“Queenie, go and fetch the two footmen,” Manon addressed the girl. “We are moving the whole family to The Wild Rose.
“Beg pardon, Miss, but there is a gentleman to see you,” the parlour maid said to Manon.
“Who is it?” Manon replied, not taking her eyes off Mrs Harrows. She and Pru had washed her, tended her sores, and tucked her into a nice, clean bed in one of the house’s unused rooms. Manon had fed her some chicken broth and covered her chest with a poultice, laced with lavender and eucalyptus. It had relieved the patient’s cough a bit, and Mrs Harrows was now sleeping peacefully in what Manon reckoned to be the first time in days. Her two toddlers were being looked after in the kitchen by Mrs Petheridge and the housekeeper, Mrs Carson. As it turned out, the most notable things the boys needed were a proper wash and a decent meal.
According to Queenie, their mother had been ill for days but she had still been doing her work in one of the sewing workshops. Patsy had found her the previous night in the state Manon and Pru had first seen her in. Apparently, it had been some days since the girls had visited their mother. One of the other sisters, Molly, had come the previous day to feed her brothers, but she had done nothing for their mother because the latter had been asleep.
The parlour maid preceded Manon on the second floor landing while she answered Manon’s question.
“It is Sir Lucian Blackthorne come to call, Miss. He said you had agreed to go for a ride with him,” the maid said, dragging Manon back to the present.
So she had, Manon recalled. Only she quite forgot the date when she had begun caring for Queenie’s family. She explained to Pru, who was clearing up the dressing room they had used to give the patient a bath. She then quickly followed the maid downstairs to find Lucian standing in the hall, impeccably and most dashingly attired in his burgundy riding coat and stylish black trousers.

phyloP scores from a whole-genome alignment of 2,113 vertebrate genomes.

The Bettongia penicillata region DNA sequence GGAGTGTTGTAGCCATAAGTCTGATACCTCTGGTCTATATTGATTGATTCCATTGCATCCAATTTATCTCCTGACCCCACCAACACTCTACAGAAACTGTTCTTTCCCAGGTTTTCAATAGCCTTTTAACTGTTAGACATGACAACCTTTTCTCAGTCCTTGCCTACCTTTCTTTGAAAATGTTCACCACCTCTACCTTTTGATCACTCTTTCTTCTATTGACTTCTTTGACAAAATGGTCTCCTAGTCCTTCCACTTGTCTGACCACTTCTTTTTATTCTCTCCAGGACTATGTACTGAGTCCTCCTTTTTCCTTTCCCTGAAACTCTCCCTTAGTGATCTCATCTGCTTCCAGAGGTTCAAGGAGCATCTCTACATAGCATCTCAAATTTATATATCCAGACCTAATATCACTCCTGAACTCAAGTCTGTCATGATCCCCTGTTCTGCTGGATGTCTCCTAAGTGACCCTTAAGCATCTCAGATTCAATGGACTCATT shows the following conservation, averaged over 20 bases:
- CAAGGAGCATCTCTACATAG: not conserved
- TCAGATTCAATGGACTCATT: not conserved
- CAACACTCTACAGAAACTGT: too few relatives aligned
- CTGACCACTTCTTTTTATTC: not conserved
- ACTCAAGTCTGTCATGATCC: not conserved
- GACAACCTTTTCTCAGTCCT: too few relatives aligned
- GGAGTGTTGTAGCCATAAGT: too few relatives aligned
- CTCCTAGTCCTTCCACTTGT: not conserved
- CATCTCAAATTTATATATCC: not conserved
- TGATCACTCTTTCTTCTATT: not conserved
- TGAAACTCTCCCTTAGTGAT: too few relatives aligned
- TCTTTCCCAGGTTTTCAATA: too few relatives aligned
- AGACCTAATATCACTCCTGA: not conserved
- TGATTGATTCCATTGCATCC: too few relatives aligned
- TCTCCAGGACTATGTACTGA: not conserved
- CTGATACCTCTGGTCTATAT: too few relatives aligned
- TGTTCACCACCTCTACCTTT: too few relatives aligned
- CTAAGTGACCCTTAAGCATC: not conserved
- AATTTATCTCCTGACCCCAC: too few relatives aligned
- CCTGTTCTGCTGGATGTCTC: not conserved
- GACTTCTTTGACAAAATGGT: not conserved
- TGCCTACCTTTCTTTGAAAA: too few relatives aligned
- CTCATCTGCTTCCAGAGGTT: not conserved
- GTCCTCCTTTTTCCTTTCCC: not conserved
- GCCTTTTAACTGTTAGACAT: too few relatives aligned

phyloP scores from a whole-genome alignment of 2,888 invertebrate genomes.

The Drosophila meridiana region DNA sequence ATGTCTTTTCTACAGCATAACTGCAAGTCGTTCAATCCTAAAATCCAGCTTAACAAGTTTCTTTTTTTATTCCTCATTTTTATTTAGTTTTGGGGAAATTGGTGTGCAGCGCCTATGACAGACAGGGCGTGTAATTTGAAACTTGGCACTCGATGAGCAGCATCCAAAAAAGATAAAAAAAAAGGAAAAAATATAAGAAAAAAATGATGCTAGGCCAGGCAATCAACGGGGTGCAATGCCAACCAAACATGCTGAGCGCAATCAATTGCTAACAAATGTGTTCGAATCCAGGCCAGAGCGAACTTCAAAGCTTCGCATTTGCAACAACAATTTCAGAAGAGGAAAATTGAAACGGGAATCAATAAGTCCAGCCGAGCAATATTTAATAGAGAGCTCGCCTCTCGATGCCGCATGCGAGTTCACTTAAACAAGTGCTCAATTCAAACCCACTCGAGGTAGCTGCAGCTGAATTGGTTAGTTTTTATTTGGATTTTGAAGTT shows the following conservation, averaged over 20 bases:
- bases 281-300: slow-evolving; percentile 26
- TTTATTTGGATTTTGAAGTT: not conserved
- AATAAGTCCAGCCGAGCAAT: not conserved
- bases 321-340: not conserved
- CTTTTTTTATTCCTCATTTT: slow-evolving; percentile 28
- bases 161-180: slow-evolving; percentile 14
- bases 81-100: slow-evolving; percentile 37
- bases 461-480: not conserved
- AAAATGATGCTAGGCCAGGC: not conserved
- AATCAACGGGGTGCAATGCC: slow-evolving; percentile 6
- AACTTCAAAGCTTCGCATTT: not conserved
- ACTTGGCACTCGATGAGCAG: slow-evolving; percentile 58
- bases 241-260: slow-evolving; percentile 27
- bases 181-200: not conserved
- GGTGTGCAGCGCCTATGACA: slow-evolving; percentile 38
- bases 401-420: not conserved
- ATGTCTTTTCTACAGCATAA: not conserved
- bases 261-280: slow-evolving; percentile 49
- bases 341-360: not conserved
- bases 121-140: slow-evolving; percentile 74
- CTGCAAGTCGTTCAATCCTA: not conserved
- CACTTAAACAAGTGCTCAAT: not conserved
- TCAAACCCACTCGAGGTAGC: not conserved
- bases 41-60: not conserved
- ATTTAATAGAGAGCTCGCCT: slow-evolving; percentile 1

Only when she saw his stunned dark eyes upon her did Manon realise that she was still wearing the modest dark blue gown and white apron she had donned to attend to Mrs Harrows.
“My dear girl,” Lucian said, surprise colouring his voice, “what on earth have you been doing that you require the use of a maid’s apron?”
“Oh, never mind,” Manon breathed, “I have been…”
Could she tell Lucian about Queenie’s family? She could not do so, definitively not. Lucian was an earl’s son and he would consider members of the lower staff to be insignificant and not worth bothering about.
“Pardon me, Lucian. I will go and change into my riding habit.”
She quickly pulled the bell, and Pritchard appeared.
“Pritchard, will you take care of His Lordship until I come back, please?”
“Certainly, miss. If you would care to follow me, Your Lordship?”
The day was lovely with the weather so bright and sunny. Lucian took Manon out of the city and into the beautiful countryside. They cantered through the lush meadows, enjoying the ride. At least, Lucian was, but Manon could not divert her thoughts from Mrs Harrows and the miserable life she and her family led. When they stopped to rest their horses next to a babbling stream, Lucian led Manon to a wooden bench and sat her down.
“I have the distinct impression, Manon, that you are miles away from here. What is troubling you, my dear?”